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an eco-conscious cohousing complex

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Photo credit: John Bailly


The Co-op at Chicken Key is an eco-conscious cohousing complex founded in 2030. The Curator turned Director of the Deering Estate, proposed a plan to Miami-Dade County, who ran and continues to run the facility and the State of Florida that owns the land. After much effort, much of the property including the historic buildings at the Deering Estate were designated for a residential cohousing complex.


The Co-op at Chicken Key consists of three historic buildings partially or completely converted into housing: the Richmond Cottage, the Carriage House and the third floor of the Stone House. The museum is still maintained in the Stone House with the basement, first floor and second floor open to the public. 



The island of Chicken Key, once located approx. one mile offshore, was formed by the deposition of quartz and limestone sands by ocean currents. An 1899 survey by S. H. Richmond recorded a maximum elevation of three feet above sea level and historically, the island was characterized by a sand beach and low dunes. Dredge deposits in the 1940s increased elevations from 3 to 10 feet on most of the island, destroying the dunes. In 1996-1997, the County restored Chicken Key, removing dredged materials, connecting the mangrove forest and dune system, and re-creating the island’s original topography. In present-day 2050, the island is completely submerged under water.

The Co-op at Chicken Key is a fictional cohousing complex imagined in a future Miami circa 2050 where individuals have come together in community to thrive. It is on the property where The Deering Estate museum-park is situated and operated by Miami-Dade County and owned by the State of Florida. In addition to being the historic home of Charles Deering, this land also served as the home to many indigenous communities including the Tequestas and Paleo-Indians.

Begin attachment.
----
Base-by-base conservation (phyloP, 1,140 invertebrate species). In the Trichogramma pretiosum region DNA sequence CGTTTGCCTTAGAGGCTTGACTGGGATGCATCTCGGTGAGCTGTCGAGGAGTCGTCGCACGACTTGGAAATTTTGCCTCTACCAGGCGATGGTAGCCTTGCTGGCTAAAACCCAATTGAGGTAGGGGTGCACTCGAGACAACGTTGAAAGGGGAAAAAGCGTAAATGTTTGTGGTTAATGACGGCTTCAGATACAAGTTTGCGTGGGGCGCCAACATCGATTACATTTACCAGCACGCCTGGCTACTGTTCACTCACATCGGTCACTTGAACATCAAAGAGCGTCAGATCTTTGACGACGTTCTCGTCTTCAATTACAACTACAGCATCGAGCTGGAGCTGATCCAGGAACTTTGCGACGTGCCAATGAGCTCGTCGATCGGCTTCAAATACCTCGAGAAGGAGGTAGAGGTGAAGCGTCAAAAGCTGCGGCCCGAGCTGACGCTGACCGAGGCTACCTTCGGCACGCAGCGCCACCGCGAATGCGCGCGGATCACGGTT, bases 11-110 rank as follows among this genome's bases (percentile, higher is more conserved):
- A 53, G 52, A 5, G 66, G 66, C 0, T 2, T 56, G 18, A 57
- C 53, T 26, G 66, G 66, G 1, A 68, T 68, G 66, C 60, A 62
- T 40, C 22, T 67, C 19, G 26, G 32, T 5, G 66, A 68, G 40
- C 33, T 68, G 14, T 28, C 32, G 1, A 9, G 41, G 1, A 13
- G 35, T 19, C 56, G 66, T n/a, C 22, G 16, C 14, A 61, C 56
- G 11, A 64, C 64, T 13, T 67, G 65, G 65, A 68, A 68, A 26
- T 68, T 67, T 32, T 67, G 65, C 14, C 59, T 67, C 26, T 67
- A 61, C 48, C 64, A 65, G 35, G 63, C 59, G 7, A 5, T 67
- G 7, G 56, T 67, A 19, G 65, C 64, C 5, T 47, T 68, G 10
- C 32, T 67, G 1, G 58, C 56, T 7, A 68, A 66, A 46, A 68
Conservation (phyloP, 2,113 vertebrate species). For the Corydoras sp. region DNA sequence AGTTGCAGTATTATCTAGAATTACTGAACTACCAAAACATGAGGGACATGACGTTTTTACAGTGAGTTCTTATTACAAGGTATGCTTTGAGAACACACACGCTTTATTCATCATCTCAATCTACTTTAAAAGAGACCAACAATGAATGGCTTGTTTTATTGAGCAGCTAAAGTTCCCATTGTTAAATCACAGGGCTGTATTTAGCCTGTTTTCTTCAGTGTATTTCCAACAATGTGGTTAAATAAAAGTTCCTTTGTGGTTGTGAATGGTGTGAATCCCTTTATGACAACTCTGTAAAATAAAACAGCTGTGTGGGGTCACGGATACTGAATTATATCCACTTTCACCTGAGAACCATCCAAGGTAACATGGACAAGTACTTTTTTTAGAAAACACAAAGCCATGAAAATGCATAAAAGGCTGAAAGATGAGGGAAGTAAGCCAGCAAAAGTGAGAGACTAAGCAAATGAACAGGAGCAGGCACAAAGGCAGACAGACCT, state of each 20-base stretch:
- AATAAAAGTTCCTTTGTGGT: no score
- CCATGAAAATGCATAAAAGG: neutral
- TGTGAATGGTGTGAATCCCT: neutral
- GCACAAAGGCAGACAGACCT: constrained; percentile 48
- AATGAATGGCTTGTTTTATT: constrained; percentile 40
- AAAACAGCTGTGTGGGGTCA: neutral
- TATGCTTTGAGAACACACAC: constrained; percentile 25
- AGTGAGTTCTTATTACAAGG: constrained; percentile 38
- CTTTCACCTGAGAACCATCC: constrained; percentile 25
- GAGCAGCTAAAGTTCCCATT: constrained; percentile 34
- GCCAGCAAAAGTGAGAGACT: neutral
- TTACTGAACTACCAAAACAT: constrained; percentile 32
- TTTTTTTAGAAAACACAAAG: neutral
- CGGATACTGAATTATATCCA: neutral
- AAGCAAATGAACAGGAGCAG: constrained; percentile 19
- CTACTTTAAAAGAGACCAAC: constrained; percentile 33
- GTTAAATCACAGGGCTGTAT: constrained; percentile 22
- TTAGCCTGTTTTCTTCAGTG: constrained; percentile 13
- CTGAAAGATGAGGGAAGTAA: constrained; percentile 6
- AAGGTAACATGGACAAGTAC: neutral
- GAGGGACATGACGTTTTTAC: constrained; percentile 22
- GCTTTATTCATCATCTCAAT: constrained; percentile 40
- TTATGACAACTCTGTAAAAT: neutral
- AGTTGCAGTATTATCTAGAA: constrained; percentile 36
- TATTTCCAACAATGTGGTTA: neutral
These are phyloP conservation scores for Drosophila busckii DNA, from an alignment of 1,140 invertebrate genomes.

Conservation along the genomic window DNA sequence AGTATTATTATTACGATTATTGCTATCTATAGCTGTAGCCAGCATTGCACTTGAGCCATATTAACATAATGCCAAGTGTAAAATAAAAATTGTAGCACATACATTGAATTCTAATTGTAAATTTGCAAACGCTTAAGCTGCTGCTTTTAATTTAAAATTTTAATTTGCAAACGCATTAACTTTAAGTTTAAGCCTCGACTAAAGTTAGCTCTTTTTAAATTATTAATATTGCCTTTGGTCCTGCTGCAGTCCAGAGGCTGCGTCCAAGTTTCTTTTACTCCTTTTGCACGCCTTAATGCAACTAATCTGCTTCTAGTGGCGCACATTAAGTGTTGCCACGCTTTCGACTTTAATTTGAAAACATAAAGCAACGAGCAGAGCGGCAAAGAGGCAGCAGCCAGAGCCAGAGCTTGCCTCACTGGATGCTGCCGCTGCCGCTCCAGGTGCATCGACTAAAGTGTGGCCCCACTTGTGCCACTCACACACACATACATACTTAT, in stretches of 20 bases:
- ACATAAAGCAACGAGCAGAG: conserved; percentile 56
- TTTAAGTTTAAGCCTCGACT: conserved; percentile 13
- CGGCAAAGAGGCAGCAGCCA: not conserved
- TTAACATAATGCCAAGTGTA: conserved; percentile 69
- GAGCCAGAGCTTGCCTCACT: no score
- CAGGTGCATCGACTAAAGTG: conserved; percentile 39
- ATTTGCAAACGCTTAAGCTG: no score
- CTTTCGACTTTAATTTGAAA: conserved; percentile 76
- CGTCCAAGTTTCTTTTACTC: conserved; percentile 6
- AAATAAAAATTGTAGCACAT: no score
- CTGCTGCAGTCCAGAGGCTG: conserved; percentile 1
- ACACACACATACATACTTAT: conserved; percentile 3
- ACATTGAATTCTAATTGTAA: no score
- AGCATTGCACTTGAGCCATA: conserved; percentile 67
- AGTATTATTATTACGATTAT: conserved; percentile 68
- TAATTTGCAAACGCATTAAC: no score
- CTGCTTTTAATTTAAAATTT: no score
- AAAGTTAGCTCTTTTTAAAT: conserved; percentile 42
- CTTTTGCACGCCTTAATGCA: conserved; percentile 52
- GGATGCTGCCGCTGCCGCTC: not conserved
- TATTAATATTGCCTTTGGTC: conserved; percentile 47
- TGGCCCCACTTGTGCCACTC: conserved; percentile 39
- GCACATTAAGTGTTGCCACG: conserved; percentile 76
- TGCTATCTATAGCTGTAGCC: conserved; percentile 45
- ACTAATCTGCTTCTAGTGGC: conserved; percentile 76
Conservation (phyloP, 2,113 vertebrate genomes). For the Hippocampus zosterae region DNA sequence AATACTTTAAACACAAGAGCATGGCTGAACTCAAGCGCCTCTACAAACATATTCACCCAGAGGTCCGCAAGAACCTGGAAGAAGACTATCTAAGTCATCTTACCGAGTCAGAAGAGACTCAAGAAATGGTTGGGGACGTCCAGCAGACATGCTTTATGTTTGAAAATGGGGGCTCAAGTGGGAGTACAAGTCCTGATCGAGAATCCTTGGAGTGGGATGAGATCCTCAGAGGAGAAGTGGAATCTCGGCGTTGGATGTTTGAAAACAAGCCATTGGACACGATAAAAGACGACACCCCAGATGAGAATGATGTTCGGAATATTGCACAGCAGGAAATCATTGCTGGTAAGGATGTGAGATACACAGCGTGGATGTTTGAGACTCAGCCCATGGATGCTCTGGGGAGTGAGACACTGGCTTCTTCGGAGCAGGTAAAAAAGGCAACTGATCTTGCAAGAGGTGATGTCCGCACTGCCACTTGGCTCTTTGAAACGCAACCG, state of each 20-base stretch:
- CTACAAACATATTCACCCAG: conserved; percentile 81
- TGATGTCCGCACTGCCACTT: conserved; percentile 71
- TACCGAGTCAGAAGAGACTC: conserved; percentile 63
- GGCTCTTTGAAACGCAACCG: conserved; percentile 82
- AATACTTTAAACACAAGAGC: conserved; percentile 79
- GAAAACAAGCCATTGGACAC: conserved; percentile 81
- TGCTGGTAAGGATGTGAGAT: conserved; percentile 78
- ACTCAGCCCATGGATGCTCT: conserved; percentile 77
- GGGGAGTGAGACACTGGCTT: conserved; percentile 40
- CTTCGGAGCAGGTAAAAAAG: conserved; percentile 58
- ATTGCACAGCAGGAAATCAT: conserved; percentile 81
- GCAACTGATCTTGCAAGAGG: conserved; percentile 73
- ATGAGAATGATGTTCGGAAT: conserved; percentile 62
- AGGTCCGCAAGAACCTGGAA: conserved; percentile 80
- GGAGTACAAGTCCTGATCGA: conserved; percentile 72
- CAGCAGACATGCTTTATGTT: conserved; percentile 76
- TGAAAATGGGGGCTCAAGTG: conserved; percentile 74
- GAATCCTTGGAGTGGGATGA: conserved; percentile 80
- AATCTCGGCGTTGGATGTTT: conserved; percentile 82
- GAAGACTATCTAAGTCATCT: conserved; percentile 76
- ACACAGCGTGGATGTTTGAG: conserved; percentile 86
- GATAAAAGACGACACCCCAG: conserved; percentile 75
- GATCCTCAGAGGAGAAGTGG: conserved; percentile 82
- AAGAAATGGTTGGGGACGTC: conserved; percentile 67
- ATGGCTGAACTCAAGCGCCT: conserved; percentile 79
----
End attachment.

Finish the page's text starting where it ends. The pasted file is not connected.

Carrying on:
The Co-op at Chicken Key is the set for Prelude to 2100, conceived and curated by Susan Caraballo and created in collaboration with over 30 multi-disciplinary artists. The theatrical component, Prelude to 2100: OPEN HOUSE, was written by Juan C. Sánchez and directed by Jennifer de Castroverde. The actors are costumed in the art fashion line Suiting Up for the Future designed by Kim Yantis & Lucinda Linderman. For the full program, visit

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Photo credit: John Bailly



  • high elevation on Miami Rock Ridge

  • waterfront property

  • ​canoes & kayaks for use

  • access to 444 acres of natural areas

  • historic bedrooms

  • access to historic wine cellar

  • shared kitchen area

  • community gardens

  • year-long access to museum


Photo credit: John Bailly




b. Miami, FL, USA (1992)


Anita co-founded The Co-op at Chicken Key with her sister Rose who was the Director of the Deering Estate. She has become the de-facto leader of the complex. She has a deep desire to disappear, to break away.


Performed by Shirley Bryant


b. Flint, MI, USA (2024)


Anthony, known as Tony, is a young attorney who is engaged to Maggie. He is passionate about defending the ones most affected by climate change. He wants to be part of the solution.



Performed by Dayron Leon


b. Banda Aceh, Indonesia (1996)

Buana, the Amazing Mr. Bubble Pops, is the resident fashion designer, dancer and